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Contributor: Grappling With Ongoing Cancer Drug Shortages


In 2023, the United States was in the midst of the largest drug shortage in a decade, including lifesaving platinum-based medications to treat a variety of cancers.

The United States, often hailed as the land of plenty, has maintained its status as the world's wealthiest country since the late 19th century. We take pride in our cutting-edge technology, the freedom of our political environment, the vast wealth of educational resources, and the sophisticated treatment options available for a multitude of diseases, particularly cancer. However, in stark contrast to this abundance, as health care providers, we are confronted with the harsh reality of grappling with the highest level of drug shortages this year.

Credit: American Oncology Network

Credit: American Oncology Network

At the end of the second quarter of 2023, there were 309 active, ongoing drug shortages—the highest number in nearly a decade, according to ASHP.1 Just when we thought we had finally caught a break from managing the paclitaxel shortage that persisted since October of last year (fingers crossed!), in May of this year, we found ourselves abruptly plunged into yet another drug shortage. This time it involves platinum-based medications (carboplatin and cisplatin). The situation is equally as dire, if not worse, than before. Just like paclitaxel, cisplatin and carboplatin are fairly inexpensive, but they are widely used. They are highly effective systemic treatments, often intended to cure a variety of cancer types, including breast, lung, gynecologic, gastrointestinal, bladder, and head and neck cancers.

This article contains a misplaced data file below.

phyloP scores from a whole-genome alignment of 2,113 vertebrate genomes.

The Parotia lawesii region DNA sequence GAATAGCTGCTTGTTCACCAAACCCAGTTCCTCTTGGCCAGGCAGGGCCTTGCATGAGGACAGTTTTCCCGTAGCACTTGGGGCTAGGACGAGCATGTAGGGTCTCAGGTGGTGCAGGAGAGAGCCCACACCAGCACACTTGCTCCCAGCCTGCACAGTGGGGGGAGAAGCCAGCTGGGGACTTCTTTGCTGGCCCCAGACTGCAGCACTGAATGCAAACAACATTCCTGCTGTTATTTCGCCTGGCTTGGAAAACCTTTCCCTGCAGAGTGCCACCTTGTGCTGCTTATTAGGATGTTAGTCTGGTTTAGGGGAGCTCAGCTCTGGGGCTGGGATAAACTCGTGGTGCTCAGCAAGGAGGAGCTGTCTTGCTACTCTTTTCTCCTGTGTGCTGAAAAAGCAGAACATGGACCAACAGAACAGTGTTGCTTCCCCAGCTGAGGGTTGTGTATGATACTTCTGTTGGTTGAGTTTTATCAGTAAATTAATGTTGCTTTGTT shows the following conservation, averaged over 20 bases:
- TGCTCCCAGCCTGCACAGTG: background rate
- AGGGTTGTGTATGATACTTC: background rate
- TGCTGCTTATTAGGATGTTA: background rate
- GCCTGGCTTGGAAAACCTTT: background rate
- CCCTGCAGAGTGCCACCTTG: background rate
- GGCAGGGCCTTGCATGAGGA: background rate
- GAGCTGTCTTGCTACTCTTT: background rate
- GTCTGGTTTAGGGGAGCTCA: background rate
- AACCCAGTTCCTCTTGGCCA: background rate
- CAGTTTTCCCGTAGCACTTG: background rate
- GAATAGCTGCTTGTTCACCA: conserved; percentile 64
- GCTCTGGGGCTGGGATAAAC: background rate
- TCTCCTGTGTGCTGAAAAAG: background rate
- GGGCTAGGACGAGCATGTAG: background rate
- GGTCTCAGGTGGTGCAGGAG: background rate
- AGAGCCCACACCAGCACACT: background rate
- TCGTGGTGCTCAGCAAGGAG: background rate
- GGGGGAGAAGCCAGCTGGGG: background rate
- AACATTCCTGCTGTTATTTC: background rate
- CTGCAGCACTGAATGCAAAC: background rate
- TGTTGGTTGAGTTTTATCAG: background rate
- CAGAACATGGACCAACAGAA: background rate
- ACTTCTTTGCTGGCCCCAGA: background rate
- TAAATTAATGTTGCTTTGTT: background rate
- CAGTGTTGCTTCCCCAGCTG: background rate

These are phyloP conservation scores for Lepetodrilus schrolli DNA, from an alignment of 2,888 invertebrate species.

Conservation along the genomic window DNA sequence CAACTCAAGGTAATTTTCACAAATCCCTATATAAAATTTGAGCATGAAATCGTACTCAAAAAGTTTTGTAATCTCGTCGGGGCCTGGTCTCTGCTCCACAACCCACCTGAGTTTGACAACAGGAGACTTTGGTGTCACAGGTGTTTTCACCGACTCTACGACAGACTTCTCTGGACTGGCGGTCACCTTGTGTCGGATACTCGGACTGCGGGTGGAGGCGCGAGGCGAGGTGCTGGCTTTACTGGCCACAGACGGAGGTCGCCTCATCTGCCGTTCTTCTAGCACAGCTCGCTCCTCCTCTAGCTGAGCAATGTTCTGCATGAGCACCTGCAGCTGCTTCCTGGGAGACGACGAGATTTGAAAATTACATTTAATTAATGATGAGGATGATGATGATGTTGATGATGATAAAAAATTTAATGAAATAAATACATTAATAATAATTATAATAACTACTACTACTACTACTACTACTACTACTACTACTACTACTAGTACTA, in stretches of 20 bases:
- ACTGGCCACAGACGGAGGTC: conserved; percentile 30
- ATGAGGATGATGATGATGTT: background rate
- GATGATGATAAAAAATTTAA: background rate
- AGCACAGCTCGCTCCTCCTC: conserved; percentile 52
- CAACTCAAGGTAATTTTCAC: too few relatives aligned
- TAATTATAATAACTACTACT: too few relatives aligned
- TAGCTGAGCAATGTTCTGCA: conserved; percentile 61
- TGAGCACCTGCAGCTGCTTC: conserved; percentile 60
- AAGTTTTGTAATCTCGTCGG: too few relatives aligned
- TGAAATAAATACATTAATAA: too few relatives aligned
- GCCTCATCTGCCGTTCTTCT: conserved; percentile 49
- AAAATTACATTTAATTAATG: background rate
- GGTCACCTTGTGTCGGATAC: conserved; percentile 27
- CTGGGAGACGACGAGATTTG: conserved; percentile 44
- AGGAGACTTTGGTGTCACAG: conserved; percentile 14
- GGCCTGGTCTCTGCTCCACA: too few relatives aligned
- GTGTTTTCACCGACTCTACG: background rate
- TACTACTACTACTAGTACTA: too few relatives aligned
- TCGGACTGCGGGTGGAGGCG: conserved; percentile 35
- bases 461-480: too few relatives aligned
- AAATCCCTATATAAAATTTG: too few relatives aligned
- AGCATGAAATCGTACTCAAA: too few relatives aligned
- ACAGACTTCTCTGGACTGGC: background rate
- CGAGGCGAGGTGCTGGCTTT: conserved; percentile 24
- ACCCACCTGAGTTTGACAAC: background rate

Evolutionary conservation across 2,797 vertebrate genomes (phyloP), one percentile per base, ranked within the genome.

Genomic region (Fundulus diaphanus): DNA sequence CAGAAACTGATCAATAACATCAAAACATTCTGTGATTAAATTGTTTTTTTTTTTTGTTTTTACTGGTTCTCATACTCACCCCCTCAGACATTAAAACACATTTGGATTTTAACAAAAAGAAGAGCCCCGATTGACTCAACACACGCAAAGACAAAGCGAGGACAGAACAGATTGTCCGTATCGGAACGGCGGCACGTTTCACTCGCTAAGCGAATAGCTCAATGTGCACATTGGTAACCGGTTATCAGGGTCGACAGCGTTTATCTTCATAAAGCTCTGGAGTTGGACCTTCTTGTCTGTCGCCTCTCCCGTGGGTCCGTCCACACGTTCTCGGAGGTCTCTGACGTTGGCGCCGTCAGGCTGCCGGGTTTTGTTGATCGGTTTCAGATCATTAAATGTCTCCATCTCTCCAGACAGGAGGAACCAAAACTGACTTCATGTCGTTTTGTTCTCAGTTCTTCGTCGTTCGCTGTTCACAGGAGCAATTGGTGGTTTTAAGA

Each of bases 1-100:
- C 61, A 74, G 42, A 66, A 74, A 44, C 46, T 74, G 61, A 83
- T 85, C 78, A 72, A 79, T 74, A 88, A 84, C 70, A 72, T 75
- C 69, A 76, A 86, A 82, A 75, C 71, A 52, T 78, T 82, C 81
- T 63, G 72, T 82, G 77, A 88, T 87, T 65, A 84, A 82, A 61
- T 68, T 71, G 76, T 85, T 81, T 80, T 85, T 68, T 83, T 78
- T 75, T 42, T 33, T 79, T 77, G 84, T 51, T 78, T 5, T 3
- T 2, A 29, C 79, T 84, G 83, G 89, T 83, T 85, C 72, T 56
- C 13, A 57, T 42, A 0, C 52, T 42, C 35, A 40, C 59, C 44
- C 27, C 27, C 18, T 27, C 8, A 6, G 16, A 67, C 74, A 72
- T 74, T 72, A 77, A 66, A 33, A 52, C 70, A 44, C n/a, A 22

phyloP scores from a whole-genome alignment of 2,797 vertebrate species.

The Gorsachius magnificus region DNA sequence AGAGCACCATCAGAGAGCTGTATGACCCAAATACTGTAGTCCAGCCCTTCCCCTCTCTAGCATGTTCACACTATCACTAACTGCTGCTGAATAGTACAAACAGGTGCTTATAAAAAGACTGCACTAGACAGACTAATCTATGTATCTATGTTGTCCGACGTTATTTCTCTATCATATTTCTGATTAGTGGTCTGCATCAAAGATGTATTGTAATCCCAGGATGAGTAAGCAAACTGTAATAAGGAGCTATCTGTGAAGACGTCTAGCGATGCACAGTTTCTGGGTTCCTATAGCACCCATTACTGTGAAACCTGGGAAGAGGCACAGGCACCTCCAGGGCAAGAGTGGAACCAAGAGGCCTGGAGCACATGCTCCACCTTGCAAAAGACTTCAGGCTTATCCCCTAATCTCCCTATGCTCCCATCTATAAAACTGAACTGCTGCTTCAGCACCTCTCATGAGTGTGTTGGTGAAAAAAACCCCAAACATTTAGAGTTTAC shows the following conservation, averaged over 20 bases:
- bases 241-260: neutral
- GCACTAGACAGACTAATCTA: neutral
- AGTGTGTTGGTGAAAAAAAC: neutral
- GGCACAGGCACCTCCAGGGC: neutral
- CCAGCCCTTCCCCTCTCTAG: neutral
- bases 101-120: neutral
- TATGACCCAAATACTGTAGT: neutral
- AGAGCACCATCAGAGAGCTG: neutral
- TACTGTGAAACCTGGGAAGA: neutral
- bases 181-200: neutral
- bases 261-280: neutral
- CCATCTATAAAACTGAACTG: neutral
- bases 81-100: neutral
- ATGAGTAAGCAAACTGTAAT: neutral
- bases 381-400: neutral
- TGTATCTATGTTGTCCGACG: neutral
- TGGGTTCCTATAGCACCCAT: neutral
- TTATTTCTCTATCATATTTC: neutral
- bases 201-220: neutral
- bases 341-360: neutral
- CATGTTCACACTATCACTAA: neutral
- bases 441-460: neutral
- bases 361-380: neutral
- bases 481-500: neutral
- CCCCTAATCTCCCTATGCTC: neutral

Last year, the American Oncology Network (AON) administered more than 10,400 doses of paclitaxel to more than 1800 unique patients. The number of patients who received carboplatin and cisplatin even doubled, resulting in a total dose count of more than 16,000. Shortages for such lifesaving drugs can bring stress to already stressed-out patients and their family members. It also poses challenges for the providers and the health system when trying to mitigate the shortage.


Dealing with drug shortages is a nightmare for every institution, especially if the shortage escalates to a national level. When such incidents occur, the priority often shifts from identifying the root cause of the shortage to determining who still has the drugs available at a reasonable price. The causes of drug shortages in the United States could be multifactorial, with key factors including the low profit margin associated with producing generic drugs; disruptions caused by natural disasters and global events that impact the drug supply chain; regulatory safeguards designed to ensure product integrity, which can lead to manufacturing shutdowns; and an overreliance on foreign manufacturers and supplies. This introduces additional vulnerabilities into the supply chain, making it prone to disruptions beyond the nation's control.